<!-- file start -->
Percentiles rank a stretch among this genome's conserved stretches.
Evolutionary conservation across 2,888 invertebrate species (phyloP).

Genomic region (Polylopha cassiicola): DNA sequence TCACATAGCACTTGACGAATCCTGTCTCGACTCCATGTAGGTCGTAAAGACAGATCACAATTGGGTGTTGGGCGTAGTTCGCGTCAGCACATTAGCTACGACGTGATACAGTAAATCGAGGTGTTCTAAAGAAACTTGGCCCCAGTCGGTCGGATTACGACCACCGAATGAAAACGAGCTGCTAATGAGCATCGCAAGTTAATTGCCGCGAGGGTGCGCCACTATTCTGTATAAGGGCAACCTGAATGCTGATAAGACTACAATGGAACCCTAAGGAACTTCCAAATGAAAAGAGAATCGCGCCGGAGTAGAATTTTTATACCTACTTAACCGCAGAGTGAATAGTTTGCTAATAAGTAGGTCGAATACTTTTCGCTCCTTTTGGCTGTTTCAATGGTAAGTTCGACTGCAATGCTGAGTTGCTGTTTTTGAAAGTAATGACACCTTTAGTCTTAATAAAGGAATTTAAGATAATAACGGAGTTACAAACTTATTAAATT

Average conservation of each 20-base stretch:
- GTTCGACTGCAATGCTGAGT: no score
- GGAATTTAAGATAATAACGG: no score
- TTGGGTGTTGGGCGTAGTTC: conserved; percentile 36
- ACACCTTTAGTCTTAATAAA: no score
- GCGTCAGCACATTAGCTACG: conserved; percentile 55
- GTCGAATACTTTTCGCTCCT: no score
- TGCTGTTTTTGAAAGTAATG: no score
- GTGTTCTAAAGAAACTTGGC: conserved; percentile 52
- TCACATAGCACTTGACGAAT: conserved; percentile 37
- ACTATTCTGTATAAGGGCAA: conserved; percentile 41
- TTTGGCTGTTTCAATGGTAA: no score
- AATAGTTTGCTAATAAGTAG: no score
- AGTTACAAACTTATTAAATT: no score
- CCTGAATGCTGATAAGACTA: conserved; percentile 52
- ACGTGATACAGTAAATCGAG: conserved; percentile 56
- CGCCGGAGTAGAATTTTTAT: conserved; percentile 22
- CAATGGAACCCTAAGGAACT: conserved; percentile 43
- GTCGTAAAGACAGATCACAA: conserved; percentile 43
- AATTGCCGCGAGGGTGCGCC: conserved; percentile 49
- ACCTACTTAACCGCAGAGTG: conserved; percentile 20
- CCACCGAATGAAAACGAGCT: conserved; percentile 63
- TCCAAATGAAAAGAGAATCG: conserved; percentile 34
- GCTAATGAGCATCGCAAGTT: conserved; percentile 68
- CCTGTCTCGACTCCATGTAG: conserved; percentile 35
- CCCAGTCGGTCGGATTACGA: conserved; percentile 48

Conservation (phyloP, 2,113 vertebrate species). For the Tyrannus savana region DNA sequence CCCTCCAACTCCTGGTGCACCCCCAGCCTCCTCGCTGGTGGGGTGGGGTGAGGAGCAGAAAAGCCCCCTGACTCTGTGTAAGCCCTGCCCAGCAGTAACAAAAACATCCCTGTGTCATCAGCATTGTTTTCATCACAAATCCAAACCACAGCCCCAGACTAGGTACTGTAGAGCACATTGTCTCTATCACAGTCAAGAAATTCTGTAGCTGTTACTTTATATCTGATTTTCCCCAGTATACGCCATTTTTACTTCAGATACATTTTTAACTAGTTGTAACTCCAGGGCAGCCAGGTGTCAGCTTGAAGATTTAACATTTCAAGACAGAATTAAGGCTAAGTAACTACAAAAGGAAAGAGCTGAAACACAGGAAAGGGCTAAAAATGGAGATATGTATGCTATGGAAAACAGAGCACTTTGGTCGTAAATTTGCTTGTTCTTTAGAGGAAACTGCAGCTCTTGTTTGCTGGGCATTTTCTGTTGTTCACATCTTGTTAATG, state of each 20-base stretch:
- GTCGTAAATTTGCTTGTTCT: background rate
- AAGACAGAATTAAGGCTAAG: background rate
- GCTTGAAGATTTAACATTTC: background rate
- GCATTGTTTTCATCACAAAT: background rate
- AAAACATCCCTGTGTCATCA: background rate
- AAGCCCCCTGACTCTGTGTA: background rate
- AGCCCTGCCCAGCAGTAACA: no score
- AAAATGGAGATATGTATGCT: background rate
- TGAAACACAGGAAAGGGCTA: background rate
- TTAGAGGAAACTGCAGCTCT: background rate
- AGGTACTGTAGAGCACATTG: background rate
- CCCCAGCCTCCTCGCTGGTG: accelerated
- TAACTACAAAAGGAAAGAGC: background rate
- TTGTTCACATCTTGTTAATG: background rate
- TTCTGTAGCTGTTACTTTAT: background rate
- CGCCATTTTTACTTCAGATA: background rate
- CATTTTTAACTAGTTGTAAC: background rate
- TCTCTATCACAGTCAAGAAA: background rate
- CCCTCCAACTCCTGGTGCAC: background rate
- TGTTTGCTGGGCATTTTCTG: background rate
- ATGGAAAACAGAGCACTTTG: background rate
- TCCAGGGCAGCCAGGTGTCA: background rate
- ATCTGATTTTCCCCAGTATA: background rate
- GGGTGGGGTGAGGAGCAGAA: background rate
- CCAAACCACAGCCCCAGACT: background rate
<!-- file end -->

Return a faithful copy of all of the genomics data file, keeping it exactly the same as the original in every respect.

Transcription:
Percentiles rank a stretch among this genome's conserved stretches.
Evolutionary conservation across 2,888 invertebrate species (phyloP).

Genomic region (Polylopha cassiicola): DNA sequence TCACATAGCACTTGACGAATCCTGTCTCGACTCCATGTAGGTCGTAAAGACAGATCACAATTGGGTGTTGGGCGTAGTTCGCGTCAGCACATTAGCTACGACGTGATACAGTAAATCGAGGTGTTCTAAAGAAACTTGGCCCCAGTCGGTCGGATTACGACCACCGAATGAAAACGAGCTGCTAATGAGCATCGCAAGTTAATTGCCGCGAGGGTGCGCCACTATTCTGTATAAGGGCAACCTGAATGCTGATAAGACTACAATGGAACCCTAAGGAACTTCCAAATGAAAAGAGAATCGCGCCGGAGTAGAATTTTTATACCTACTTAACCGCAGAGTGAATAGTTTGCTAATAAGTAGGTCGAATACTTTTCGCTCCTTTTGGCTGTTTCAATGGTAAGTTCGACTGCAATGCTGAGTTGCTGTTTTTGAAAGTAATGACACCTTTAGTCTTAATAAAGGAATTTAAGATAATAACGGAGTTACAAACTTATTAAATT

Average conservation of each 20-base stretch:
- GTTCGACTGCAATGCTGAGT: no score
- GGAATTTAAGATAATAACGG: no score
- TTGGGTGTTGGGCGTAGTTC: conserved; percentile 36
- ACACCTTTAGTCTTAATAAA: no score
- GCGTCAGCACATTAGCTACG: conserved; percentile 55
- GTCGAATACTTTTCGCTCCT: no score
- TGCTGTTTTTGAAAGTAATG: no score
- GTGTTCTAAAGAAACTTGGC: conserved; percentile 52
- TCACATAGCACTTGACGAAT: conserved; percentile 37
- ACTATTCTGTATAAGGGCAA: conserved; percentile 41
- TTTGGCTGTTTCAATGGTAA: no score
- AATAGTTTGCTAATAAGTAG: no score
- AGTTACAAACTTATTAAATT: no score
- CCTGAATGCTGATAAGACTA: conserved; percentile 52
- ACGTGATACAGTAAATCGAG: conserved; percentile 56
- CGCCGGAGTAGAATTTTTAT: conserved; percentile 22
- CAATGGAACCCTAAGGAACT: conserved; percentile 43
- GTCGTAAAGACAGATCACAA: conserved; percentile 43
- AATTGCCGCGAGGGTGCGCC: conserved; percentile 49
- ACCTACTTAACCGCAGAGTG: conserved; percentile 20
- CCACCGAATGAAAACGAGCT: conserved; percentile 63
- TCCAAATGAAAAGAGAATCG: conserved; percentile 34
- GCTAATGAGCATCGCAAGTT: conserved; percentile 68
- CCTGTCTCGACTCCATGTAG: conserved; percentile 35
- CCCAGTCGGTCGGATTACGA: conserved; percentile 48

Conservation (phyloP, 2,113 vertebrate species). For the Tyrannus savana region DNA sequence CCCTCCAACTCCTGGTGCACCCCCAGCCTCCTCGCTGGTGGGGTGGGGTGAGGAGCAGAAAAGCCCCCTGACTCTGTGTAAGCCCTGCCCAGCAGTAACAAAAACATCCCTGTGTCATCAGCATTGTTTTCATCACAAATCCAAACCACAGCCCCAGACTAGGTACTGTAGAGCACATTGTCTCTATCACAGTCAAGAAATTCTGTAGCTGTTACTTTATATCTGATTTTCCCCAGTATACGCCATTTTTACTTCAGATACATTTTTAACTAGTTGTAACTCCAGGGCAGCCAGGTGTCAGCTTGAAGATTTAACATTTCAAGACAGAATTAAGGCTAAGTAACTACAAAAGGAAAGAGCTGAAACACAGGAAAGGGCTAAAAATGGAGATATGTATGCTATGGAAAACAGAGCACTTTGGTCGTAAATTTGCTTGTTCTTTAGAGGAAACTGCAGCTCTTGTTTGCTGGGCATTTTCTGTTGTTCACATCTTGTTAATG, state of each 20-base stretch:
- GTCGTAAATTTGCTTGTTCT: background rate
- AAGACAGAATTAAGGCTAAG: background rate
- GCTTGAAGATTTAACATTTC: background rate
- GCATTGTTTTCATCACAAAT: background rate
- AAAACATCCCTGTGTCATCA: background rate
- AAGCCCCCTGACTCTGTGTA: background rate
- AGCCCTGCCCAGCAGTAACA: no score
- AAAATGGAGATATGTATGCT: background rate
- TGAAACACAGGAAAGGGCTA: background rate
- TTAGAGGAAACTGCAGCTCT: background rate
- AGGTACTGTAGAGCACATTG: background rate
- CCCCAGCCTCCTCGCTGGTG: accelerated
- TAACTACAAAAGGAAAGAGC: background rate
- TTGTTCACATCTTGTTAATG: background rate
- TTCTGTAGCTGTTACTTTAT: background rate
- CGCCATTTTTACTTCAGATA: background rate
- CATTTTTAACTAGTTGTAAC: background rate
- TCTCTATCACAGTCAAGAAA: background rate
- CCCTCCAACTCCTGGTGCAC: background rate
- TGTTTGCTGGGCATTTTCTG: background rate
- ATGGAAAACAGAGCACTTTG: background rate
- TCCAGGGCAGCCAGGTGTCA: background rate
- ATCTGATTTTCCCCAGTATA: background rate
- GGGTGGGGTGAGGAGCAGAA: background rate
- CCAAACCACAGCCCCAGACT: background rate